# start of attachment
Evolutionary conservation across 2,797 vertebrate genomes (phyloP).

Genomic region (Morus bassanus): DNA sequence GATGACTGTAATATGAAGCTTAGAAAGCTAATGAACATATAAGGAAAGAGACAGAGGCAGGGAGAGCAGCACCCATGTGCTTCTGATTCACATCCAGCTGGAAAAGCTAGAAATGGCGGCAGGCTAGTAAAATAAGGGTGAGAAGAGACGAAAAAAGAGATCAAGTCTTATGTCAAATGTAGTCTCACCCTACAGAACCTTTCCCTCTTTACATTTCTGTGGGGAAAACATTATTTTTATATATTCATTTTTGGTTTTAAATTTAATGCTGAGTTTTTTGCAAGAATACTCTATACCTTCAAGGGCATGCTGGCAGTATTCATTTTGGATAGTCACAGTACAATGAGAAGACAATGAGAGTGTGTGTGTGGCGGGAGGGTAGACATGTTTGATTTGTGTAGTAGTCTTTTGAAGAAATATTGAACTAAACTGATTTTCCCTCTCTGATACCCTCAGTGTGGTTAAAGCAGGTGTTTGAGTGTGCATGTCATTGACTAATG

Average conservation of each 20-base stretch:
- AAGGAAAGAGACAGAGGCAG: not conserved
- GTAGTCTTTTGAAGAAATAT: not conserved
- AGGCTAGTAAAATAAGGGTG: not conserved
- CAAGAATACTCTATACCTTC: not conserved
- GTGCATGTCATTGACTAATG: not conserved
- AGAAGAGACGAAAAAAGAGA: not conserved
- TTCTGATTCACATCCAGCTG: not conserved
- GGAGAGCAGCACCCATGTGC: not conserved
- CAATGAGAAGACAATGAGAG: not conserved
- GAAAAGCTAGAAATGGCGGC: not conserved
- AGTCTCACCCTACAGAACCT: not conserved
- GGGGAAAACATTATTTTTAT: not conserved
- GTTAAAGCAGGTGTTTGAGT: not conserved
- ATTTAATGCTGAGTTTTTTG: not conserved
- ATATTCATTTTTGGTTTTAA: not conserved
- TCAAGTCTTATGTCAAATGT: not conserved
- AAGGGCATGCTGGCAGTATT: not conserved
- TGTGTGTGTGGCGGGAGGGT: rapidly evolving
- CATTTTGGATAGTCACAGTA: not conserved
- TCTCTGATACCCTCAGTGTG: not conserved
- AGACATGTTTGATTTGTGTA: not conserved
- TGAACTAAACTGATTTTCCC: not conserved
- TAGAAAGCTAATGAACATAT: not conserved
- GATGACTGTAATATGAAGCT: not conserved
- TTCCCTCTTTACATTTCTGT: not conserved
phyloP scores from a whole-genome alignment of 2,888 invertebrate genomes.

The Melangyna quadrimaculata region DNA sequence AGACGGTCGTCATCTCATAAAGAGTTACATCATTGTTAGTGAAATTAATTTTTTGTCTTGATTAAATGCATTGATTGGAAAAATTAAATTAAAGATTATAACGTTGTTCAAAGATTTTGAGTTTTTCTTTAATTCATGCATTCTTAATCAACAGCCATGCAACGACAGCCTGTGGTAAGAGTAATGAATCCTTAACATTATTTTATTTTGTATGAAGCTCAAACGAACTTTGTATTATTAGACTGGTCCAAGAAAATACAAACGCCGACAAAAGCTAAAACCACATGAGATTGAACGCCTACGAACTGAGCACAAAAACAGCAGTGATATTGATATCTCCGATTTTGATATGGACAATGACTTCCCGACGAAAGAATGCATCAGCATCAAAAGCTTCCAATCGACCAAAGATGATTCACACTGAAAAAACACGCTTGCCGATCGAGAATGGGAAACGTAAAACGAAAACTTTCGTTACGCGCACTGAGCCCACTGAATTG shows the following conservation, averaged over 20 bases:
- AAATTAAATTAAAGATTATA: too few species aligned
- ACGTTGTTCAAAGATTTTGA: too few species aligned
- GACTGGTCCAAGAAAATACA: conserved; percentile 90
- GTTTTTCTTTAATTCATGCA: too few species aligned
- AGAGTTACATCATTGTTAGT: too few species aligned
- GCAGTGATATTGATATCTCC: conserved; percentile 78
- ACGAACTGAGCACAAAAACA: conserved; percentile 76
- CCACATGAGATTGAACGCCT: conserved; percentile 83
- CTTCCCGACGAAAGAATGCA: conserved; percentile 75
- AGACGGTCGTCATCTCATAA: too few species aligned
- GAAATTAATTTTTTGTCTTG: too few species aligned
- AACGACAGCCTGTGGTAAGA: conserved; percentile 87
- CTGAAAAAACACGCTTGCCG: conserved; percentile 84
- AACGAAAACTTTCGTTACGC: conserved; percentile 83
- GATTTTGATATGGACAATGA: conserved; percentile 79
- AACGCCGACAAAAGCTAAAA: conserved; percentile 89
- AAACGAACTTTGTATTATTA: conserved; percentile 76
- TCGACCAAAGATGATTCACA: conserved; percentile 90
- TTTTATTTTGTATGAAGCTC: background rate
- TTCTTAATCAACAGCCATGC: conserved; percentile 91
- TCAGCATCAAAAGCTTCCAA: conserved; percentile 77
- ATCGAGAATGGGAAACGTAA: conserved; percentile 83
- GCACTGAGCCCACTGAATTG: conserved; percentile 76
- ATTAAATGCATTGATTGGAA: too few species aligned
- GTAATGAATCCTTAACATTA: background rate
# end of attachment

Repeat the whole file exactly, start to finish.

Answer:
Evolutionary conservation across 2,797 vertebrate genomes (phyloP).

Genomic region (Morus bassanus): DNA sequence GATGACTGTAATATGAAGCTTAGAAAGCTAATGAACATATAAGGAAAGAGACAGAGGCAGGGAGAGCAGCACCCATGTGCTTCTGATTCACATCCAGCTGGAAAAGCTAGAAATGGCGGCAGGCTAGTAAAATAAGGGTGAGAAGAGACGAAAAAAGAGATCAAGTCTTATGTCAAATGTAGTCTCACCCTACAGAACCTTTCCCTCTTTACATTTCTGTGGGGAAAACATTATTTTTATATATTCATTTTTGGTTTTAAATTTAATGCTGAGTTTTTTGCAAGAATACTCTATACCTTCAAGGGCATGCTGGCAGTATTCATTTTGGATAGTCACAGTACAATGAGAAGACAATGAGAGTGTGTGTGTGGCGGGAGGGTAGACATGTTTGATTTGTGTAGTAGTCTTTTGAAGAAATATTGAACTAAACTGATTTTCCCTCTCTGATACCCTCAGTGTGGTTAAAGCAGGTGTTTGAGTGTGCATGTCATTGACTAATG

Average conservation of each 20-base stretch:
- AAGGAAAGAGACAGAGGCAG: not conserved
- GTAGTCTTTTGAAGAAATAT: not conserved
- AGGCTAGTAAAATAAGGGTG: not conserved
- CAAGAATACTCTATACCTTC: not conserved
- GTGCATGTCATTGACTAATG: not conserved
- AGAAGAGACGAAAAAAGAGA: not conserved
- TTCTGATTCACATCCAGCTG: not conserved
- GGAGAGCAGCACCCATGTGC: not conserved
- CAATGAGAAGACAATGAGAG: not conserved
- GAAAAGCTAGAAATGGCGGC: not conserved
- AGTCTCACCCTACAGAACCT: not conserved
- GGGGAAAACATTATTTTTAT: not conserved
- GTTAAAGCAGGTGTTTGAGT: not conserved
- ATTTAATGCTGAGTTTTTTG: not conserved
- ATATTCATTTTTGGTTTTAA: not conserved
- TCAAGTCTTATGTCAAATGT: not conserved
- AAGGGCATGCTGGCAGTATT: not conserved
- TGTGTGTGTGGCGGGAGGGT: rapidly evolving
- CATTTTGGATAGTCACAGTA: not conserved
- TCTCTGATACCCTCAGTGTG: not conserved
- AGACATGTTTGATTTGTGTA: not conserved
- TGAACTAAACTGATTTTCCC: not conserved
- TAGAAAGCTAATGAACATAT: not conserved
- GATGACTGTAATATGAAGCT: not conserved
- TTCCCTCTTTACATTTCTGT: not conserved
phyloP scores from a whole-genome alignment of 2,888 invertebrate genomes.

The Melangyna quadrimaculata region DNA sequence AGACGGTCGTCATCTCATAAAGAGTTACATCATTGTTAGTGAAATTAATTTTTTGTCTTGATTAAATGCATTGATTGGAAAAATTAAATTAAAGATTATAACGTTGTTCAAAGATTTTGAGTTTTTCTTTAATTCATGCATTCTTAATCAACAGCCATGCAACGACAGCCTGTGGTAAGAGTAATGAATCCTTAACATTATTTTATTTTGTATGAAGCTCAAACGAACTTTGTATTATTAGACTGGTCCAAGAAAATACAAACGCCGACAAAAGCTAAAACCACATGAGATTGAACGCCTACGAACTGAGCACAAAAACAGCAGTGATATTGATATCTCCGATTTTGATATGGACAATGACTTCCCGACGAAAGAATGCATCAGCATCAAAAGCTTCCAATCGACCAAAGATGATTCACACTGAAAAAACACGCTTGCCGATCGAGAATGGGAAACGTAAAACGAAAACTTTCGTTACGCGCACTGAGCCCACTGAATTG shows the following conservation, averaged over 20 bases:
- AAATTAAATTAAAGATTATA: too few species aligned
- ACGTTGTTCAAAGATTTTGA: too few species aligned
- GACTGGTCCAAGAAAATACA: conserved; percentile 90
- GTTTTTCTTTAATTCATGCA: too few species aligned
- AGAGTTACATCATTGTTAGT: too few species aligned
- GCAGTGATATTGATATCTCC: conserved; percentile 78
- ACGAACTGAGCACAAAAACA: conserved; percentile 76
- CCACATGAGATTGAACGCCT: conserved; percentile 83
- CTTCCCGACGAAAGAATGCA: conserved; percentile 75
- AGACGGTCGTCATCTCATAA: too few species aligned
- GAAATTAATTTTTTGTCTTG: too few species aligned
- AACGACAGCCTGTGGTAAGA: conserved; percentile 87
- CTGAAAAAACACGCTTGCCG: conserved; percentile 84
- AACGAAAACTTTCGTTACGC: conserved; percentile 83
- GATTTTGATATGGACAATGA: conserved; percentile 79
- AACGCCGACAAAAGCTAAAA: conserved; percentile 89
- AAACGAACTTTGTATTATTA: conserved; percentile 76
- TCGACCAAAGATGATTCACA: conserved; percentile 90
- TTTTATTTTGTATGAAGCTC: background rate
- TTCTTAATCAACAGCCATGC: conserved; percentile 91
- TCAGCATCAAAAGCTTCCAA: conserved; percentile 77
- ATCGAGAATGGGAAACGTAA: conserved; percentile 83
- GCACTGAGCCCACTGAATTG: conserved; percentile 76
- ATTAAATGCATTGATTGGAA: too few species aligned
- GTAATGAATCCTTAACATTA: background rate